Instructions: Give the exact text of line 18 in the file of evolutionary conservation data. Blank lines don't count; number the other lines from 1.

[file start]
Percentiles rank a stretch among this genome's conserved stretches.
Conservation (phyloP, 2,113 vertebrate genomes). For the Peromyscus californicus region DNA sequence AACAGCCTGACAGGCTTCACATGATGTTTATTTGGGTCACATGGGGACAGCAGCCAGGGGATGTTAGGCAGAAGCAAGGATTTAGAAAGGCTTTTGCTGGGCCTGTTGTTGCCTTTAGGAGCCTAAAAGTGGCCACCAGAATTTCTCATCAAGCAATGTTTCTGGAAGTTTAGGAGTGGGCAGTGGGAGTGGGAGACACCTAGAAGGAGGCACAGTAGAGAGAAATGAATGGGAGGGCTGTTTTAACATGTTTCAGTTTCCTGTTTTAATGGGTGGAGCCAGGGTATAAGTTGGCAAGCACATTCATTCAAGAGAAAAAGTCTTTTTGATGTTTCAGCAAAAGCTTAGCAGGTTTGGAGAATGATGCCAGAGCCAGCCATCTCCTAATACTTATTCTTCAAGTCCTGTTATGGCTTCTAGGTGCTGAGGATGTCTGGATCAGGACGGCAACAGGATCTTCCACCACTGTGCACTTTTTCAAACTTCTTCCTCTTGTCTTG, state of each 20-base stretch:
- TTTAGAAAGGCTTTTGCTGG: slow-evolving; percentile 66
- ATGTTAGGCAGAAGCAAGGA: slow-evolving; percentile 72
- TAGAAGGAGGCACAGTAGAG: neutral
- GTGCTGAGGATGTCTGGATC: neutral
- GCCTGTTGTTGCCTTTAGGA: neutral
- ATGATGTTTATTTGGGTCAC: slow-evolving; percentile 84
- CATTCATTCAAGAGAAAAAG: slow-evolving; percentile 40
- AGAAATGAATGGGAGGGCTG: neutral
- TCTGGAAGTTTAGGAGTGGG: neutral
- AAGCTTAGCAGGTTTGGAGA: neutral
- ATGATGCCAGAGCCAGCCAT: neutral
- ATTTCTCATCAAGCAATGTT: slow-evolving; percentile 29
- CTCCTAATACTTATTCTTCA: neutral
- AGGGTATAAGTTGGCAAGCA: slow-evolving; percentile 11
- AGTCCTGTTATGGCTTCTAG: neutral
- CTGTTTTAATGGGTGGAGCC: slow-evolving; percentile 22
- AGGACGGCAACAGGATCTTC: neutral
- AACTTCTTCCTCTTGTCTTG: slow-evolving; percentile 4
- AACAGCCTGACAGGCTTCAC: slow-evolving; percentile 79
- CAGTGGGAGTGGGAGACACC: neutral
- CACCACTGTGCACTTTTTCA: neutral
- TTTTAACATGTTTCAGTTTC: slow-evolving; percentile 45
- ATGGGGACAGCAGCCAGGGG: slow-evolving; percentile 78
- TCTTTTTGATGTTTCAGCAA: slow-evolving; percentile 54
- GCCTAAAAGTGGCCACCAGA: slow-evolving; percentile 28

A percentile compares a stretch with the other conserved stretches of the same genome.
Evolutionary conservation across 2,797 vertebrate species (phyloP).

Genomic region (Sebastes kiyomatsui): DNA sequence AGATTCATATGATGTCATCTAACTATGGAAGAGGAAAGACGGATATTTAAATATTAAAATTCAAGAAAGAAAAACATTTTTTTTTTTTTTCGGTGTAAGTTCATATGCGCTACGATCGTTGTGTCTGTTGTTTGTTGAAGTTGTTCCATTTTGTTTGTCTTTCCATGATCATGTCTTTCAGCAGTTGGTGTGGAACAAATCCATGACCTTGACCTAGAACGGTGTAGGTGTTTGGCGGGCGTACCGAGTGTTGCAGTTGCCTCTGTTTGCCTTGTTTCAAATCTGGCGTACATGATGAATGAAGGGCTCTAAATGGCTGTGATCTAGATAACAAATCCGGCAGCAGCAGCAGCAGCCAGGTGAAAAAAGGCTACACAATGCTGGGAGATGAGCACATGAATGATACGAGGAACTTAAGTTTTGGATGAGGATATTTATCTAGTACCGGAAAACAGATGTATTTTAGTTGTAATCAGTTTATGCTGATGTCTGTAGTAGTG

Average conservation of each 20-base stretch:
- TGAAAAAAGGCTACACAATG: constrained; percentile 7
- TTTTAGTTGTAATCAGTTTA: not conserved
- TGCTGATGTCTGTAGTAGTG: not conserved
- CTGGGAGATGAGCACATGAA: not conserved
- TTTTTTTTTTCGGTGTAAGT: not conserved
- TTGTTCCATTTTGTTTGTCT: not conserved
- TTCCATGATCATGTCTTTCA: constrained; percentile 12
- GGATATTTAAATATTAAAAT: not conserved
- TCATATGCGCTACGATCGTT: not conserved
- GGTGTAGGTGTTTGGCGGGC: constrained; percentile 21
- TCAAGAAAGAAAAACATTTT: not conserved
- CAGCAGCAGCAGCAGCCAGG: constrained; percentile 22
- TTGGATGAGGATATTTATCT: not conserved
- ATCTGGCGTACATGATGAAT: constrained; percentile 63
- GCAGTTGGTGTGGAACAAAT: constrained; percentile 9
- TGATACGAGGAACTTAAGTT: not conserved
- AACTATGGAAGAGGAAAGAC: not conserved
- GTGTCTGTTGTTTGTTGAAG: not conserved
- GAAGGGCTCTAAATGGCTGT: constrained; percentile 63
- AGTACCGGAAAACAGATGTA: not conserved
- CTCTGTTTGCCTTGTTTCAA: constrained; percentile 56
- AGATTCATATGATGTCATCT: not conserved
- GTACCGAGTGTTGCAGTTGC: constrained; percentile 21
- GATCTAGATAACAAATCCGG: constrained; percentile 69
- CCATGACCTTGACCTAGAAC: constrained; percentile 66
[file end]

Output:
- CTGTTTTAATGGGTGGAGCC: slow-evolving; percentile 22